Robot-building 12-year-olds on a mission to encourage others
Samantha Sedran and Katrina Usmar are trying various approaches to get other girls to join them in the field
"She's a nightmare," says Samantha Sedran, gazing at her creation with the mix of love and frustration familiar to every new parent. Like most offspring, this one is endearing, vexing, and stubbornly resistant to correction. Except that there's something unusual here: Samantha is 12, and this offspring has a drivetrain, which is coming apart.
"We know we'll be able to fix her," says Samantha. "She just needs a bit more work.
Samantha's friend and teammate, Katrina Usmar, leans over the laptop to peer at the drivetrain of the robot they have designed and built together. "Hexie is a huge amount of pressure," Katrina says. "But she's also so much fun to be around."
Hexie is Samantha and Katrina's baby. The two 12-year-old Grade 7 students have spent the past four months building the VEX robot, and preparing her for competitions that begin in Toronto on Saturday. At the moment, the girls have two goals: First, to make Hexie battle-ready for the arena; second, to fundraise enough money to send 15 other girls to the robotics camp where they first learned their love of programming and building.
At the moment, in the manner of a prizefighter gone slightly to seed, Hexie is too large for the competition. She is only the size of the proverbial breadbox – a breadbox on wheels – but the girls still need to shave five centimetres off one of her dimensions before the regional competitions. She needs to be smaller, but still agile and powerful enough for the girls to drive using a controller. Her ultimate challenge, in a game called Ringmaster, is to put rings on poles in a small playing area.
Samantha (chief builder) and Katrina (chief programmer) put their heads together to consult over the question of the drivetrain. They are the only girls in this room at Crescent School, an affluent private boys' school in North Toronto. Around them are dozens of boys in various stages of joy and frustration over their own robots. The boys are loud – middle-school loud. One overenthusiastic kid peels his fingernail back. A teacher hauls him away to administer first aid.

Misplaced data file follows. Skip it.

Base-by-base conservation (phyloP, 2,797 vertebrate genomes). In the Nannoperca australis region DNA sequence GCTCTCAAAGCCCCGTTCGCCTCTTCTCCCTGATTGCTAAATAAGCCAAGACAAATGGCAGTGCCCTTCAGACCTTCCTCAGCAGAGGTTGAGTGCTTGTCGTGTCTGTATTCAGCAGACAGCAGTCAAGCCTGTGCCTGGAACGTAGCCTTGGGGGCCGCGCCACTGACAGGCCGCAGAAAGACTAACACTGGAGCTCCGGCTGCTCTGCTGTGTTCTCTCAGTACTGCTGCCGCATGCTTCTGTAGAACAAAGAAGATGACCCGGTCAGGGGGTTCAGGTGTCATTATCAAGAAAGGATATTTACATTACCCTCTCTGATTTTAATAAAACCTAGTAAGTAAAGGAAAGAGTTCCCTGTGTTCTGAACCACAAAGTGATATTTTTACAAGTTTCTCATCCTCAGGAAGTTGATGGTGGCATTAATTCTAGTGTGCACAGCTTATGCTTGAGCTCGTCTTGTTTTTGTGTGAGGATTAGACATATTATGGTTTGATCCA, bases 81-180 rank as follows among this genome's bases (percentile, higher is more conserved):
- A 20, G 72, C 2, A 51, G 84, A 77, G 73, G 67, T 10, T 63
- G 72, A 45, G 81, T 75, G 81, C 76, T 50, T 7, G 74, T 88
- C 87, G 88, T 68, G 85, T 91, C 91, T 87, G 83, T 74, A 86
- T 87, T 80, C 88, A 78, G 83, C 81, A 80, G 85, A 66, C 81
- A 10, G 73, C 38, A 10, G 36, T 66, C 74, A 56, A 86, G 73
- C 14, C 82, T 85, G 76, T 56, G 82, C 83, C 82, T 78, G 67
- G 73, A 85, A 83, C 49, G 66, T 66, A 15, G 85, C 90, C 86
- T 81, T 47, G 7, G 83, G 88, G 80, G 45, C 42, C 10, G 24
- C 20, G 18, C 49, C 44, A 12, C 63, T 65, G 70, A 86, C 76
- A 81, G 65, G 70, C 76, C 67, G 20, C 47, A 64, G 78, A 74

The girls were invited to join the after-school robotics program at Crescent, which their brothers attend. St. Clement's, the private girls' school they go to, uses a different robotics platform, First Lego League, which they clearly find inferior (not that they'd ever put it quite so baldly).
Amid the mayhem, Katrina and Samantha are quietly intent on Hexie. They are, it's fair to say, on a mission. Not just because they're the only girls' team among 10 boys' teams, but because they'd like other girls to join them. They have a Go Fund Me campaign with the goal of raising $8,000 to send girls, whose families might not otherwise be able to afford it, to robotics summer camp; they plan to raise half the money themselves, by holding bake sales and teaching robotics.
Last year, the girls taught robotics to elementary students at Oakridge Junior Public School in suburban Toronto and used the cash they made to send one girl to Bot Camp, which costs more than $500 a week. In a video Katrina and Samantha made to support their fundraising efforts, they outline their goal: "We will make STEM real and fun for the woman leaders of the future," they said, referring to science, technology, engineering and math.